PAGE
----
The House Oversight Committee on Wednesday approved of a resolution recommending that Attorney General Bill Barr and Commerce Secretary Wilbur Ross be held in contempt for not complying with subpoenas in the committee’s census citizenship question probe.
The 24-15 vote came some six hours after the meeting to consider that measure started. Rep. Justin Amash (R-MI) joined Democrats in voting in favor of the resolution.
As the committee meeting was getting underway, the Justice Department announced that President Trump had asserted executive privilege over the documents the committee was demanding.
Among the materials the committee subpoenaed are key internal documents from the period when the Trump administration was working with the Justice Department to craft a formal request to add the question to the 2020 census. The justification put forward in the request — that it would enhance DOJ Voting Rights Act enforcement — has been called pretextual by three federal courts, and there is ample evidence the administration had partisan reasons for including the question on the census.
“We know that this was a pretext,” Committee Chairman Elijah Cummings (D-MD) said at the beginning of Wednesday’s meeting.
“We have been blocked from fully determining the real reason the administration sought to add the citizenship question,” Cummings said.
In a statement after the vote, Ross called the vote an “empty stunt” and accused he committee of “flagrant political posturing.”
“No matter how much the Department and I cooperate and provide information, the Committee will always twist the facts to suit their own ends,” Ross claimed.
Republicans on the committee dragged out the meeting with debates on a half dozen amendments, which were ultimately voted down, and with complaints that Cummings violated committee rules by not giving enough notice for the contempt vote.
They accused Democrats of seeking to influence the Supreme Court — which will ultimately decide whether the question stays on the census — as it considers its ruling in the case. They defended the administration’s move to add the question. And they claimed the administration had not been stonewalling the committee, pointing to the few officials that were made available for interviews, in addition to thousands of documents the administration has produced.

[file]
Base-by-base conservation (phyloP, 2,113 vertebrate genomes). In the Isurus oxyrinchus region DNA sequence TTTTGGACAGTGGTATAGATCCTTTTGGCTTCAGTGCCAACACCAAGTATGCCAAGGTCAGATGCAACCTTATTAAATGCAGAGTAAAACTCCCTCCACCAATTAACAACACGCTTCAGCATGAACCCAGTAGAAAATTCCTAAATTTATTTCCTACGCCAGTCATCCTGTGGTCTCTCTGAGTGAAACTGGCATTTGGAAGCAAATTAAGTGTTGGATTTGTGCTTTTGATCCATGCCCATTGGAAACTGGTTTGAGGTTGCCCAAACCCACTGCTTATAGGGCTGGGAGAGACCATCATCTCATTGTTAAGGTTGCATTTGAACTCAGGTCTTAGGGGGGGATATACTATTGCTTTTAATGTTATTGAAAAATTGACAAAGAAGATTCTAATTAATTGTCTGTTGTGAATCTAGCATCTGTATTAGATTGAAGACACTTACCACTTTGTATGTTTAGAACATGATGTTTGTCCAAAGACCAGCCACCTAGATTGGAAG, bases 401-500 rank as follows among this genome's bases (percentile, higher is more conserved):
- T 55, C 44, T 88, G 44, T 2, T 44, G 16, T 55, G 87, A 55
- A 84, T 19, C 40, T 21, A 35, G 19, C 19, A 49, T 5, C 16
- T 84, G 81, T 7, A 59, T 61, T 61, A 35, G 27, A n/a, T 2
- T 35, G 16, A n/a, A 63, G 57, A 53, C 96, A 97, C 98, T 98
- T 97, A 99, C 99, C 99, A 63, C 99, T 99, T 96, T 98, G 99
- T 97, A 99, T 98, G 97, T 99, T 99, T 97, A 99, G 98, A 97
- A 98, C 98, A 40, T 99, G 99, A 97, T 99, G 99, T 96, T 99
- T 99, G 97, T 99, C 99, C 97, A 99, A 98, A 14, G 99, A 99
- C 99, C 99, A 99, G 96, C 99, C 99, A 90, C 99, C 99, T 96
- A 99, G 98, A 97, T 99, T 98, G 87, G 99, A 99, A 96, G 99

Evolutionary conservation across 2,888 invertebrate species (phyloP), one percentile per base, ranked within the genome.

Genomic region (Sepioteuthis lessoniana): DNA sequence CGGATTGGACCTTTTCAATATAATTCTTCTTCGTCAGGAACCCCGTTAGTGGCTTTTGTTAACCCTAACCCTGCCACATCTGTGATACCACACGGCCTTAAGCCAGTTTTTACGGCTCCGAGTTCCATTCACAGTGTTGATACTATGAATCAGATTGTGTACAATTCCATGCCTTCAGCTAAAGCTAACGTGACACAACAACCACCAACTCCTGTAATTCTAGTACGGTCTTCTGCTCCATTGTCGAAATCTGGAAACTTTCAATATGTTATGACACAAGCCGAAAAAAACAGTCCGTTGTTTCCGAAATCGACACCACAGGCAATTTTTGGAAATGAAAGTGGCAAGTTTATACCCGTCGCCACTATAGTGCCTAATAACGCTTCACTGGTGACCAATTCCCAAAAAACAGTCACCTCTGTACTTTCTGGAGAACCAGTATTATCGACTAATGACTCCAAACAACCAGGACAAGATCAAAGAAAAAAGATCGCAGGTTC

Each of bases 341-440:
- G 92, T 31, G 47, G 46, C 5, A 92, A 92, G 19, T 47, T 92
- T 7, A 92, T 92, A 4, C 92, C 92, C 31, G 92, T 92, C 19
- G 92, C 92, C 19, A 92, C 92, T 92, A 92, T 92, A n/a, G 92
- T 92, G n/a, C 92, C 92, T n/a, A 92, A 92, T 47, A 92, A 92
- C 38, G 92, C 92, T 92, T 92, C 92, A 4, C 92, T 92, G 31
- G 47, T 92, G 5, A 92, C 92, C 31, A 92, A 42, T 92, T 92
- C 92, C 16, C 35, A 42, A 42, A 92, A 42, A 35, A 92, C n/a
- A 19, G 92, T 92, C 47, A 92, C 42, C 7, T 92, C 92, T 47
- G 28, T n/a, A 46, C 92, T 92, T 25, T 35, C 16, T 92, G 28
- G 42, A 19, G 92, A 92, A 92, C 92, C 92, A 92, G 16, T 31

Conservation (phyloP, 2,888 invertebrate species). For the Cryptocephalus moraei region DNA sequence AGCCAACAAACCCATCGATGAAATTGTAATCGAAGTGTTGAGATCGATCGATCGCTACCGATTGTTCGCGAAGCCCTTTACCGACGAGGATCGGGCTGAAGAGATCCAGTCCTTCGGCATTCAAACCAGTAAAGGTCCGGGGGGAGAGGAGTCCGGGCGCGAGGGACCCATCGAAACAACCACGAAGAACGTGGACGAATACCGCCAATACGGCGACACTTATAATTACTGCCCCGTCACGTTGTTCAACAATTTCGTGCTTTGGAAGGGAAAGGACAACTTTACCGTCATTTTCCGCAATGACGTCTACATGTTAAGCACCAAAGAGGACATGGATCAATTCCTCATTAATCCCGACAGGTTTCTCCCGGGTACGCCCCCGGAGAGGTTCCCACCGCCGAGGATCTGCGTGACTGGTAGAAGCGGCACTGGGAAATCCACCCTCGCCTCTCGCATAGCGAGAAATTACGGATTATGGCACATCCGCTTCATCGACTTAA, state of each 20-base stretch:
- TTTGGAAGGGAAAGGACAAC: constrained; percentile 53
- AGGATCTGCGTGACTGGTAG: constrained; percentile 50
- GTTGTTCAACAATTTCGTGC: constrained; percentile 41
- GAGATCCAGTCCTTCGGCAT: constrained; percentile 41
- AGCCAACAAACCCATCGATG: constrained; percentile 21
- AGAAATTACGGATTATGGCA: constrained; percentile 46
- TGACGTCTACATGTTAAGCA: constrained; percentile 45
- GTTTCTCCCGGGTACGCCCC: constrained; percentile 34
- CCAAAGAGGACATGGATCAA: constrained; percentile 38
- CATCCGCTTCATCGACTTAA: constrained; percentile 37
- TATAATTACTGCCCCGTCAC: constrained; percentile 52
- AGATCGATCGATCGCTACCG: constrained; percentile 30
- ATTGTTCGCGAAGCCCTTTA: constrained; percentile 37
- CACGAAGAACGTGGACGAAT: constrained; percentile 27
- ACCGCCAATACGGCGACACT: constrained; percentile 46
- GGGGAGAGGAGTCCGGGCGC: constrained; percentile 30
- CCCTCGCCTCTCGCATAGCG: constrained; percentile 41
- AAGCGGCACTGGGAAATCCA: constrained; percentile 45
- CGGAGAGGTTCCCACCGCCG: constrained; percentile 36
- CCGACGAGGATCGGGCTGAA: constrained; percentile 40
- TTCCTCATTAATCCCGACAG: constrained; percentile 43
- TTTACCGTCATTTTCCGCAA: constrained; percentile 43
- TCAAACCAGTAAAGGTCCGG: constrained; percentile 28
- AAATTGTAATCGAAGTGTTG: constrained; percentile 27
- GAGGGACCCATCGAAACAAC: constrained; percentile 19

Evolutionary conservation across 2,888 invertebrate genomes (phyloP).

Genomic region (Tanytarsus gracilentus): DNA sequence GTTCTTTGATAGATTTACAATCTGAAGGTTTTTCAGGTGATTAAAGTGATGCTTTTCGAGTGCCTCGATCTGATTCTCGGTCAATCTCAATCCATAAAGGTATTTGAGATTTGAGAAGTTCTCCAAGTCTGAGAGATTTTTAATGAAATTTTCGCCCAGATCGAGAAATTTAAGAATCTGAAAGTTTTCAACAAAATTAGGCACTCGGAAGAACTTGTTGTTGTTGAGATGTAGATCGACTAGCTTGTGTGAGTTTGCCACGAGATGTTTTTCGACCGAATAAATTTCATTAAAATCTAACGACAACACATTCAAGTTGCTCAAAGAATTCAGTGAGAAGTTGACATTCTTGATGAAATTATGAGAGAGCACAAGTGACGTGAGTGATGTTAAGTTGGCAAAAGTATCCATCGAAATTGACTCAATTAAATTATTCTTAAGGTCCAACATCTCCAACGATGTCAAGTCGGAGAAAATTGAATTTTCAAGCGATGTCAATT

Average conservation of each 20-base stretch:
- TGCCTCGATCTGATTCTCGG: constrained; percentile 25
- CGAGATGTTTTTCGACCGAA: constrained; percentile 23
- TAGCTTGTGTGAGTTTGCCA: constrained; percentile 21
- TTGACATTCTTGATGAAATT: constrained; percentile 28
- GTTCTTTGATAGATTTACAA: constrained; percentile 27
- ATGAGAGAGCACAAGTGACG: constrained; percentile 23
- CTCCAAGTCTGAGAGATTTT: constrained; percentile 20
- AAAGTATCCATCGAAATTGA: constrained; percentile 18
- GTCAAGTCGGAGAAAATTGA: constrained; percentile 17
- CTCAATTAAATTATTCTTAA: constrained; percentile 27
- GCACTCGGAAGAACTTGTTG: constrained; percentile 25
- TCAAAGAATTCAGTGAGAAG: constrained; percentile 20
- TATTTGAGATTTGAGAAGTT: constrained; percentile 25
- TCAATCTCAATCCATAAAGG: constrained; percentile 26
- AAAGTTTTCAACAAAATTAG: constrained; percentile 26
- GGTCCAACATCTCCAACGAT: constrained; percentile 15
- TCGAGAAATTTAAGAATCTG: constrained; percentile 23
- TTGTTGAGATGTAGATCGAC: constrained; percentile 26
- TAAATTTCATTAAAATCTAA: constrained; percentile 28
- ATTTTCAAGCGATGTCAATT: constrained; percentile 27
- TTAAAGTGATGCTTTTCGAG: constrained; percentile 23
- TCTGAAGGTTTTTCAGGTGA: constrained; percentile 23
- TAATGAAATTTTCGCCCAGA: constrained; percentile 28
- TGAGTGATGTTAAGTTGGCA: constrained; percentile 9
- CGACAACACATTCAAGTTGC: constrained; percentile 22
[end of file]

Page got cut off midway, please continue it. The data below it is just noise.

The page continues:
Democrats countered that many of those documents were heavily redacted or were already public, and that the witnesses had been instructed by agency attorneys not to answer several of the committee’s questions.
“This begs the question: what is being hidden?” Cummings said of Trump’s move Wednesday to assert executive privilege.
Wednesday’s contempt vote was the latest flashpoint in the war between House Democrats and President Trump over the authority of Congress to conduct oversight of his administration.
The Judiciary Committee previously recommended that Barr be held in contempt for his refusal to turn over certain materials related to special counsel Robert Mueller’s investigation. However, House Democrats on Tuesday stopped short of holding him in contempt on the floor. Instead, they passed a measure that authorized the filing of lawsuits to force him and former White House counsel Don McGahn into complying with the Judiciary Committee’s subpoenas.
The measure also allowed committee chairs, with leadership’s OK, to file similar court petitions to enforce other subpoenas without first going through the step of a floor contempt vote.
It is unclear if and when Cummings will seek to do so when it comes to his census probe subpoenas.
Cummings told reporters after the vote he would be “consulting” with House leadership about where the committee goes from here, but the chairman would not say whether he would take the administration to court over the subpoenas.
Among the documents sought in the subpoenas are drafts of the formal DOJ request for the citizenship question, and a secret memo that was provided to the request’s author, John Gore, by the Commerce Department as he was working on it.
Additionally, the committee demanded unredacted versions of emails Ross sent to aides well before the DOJ request pressuring them to get the question added.
The committee also subpoenaed Gore, a top DOJ official, for testimony, after he refused to answer several key questions during a voluntary interview. Barr ordered that Gore not testify because the committee was refusing to let a DOJ attorney join him for the deposition.
Amash was also the only Republican to support the subpoenas.
If the committee does ultimately obtain the testimony and documents it seeks, it will likely be after the Supreme Court decides the case in a ruling that is expected by the end of the month.
Nonetheless, the information could shed light on who in the administration knew what about its real reasons for adding the question. The challengers in the case have unveiled recently-obtained evidence that a key player in the administration’s push for the question, a now deceased GOP gerrymandering guru, had previously advocated for it for the purposes of boosting Republicans’ electoral advantages.
The question stands to diminish the political representation and government resources allotted to to more diverse, urban regions of country by discouraging immigrant communities from participating on the census.
It is also almost guaranteed that some red states will try to use the data that the question produces to fundamentally change the redistricting process. Non-citizens would be excluded from the count used to determine how districts are drawn, shifting political power to whiter, more rural regions of the country.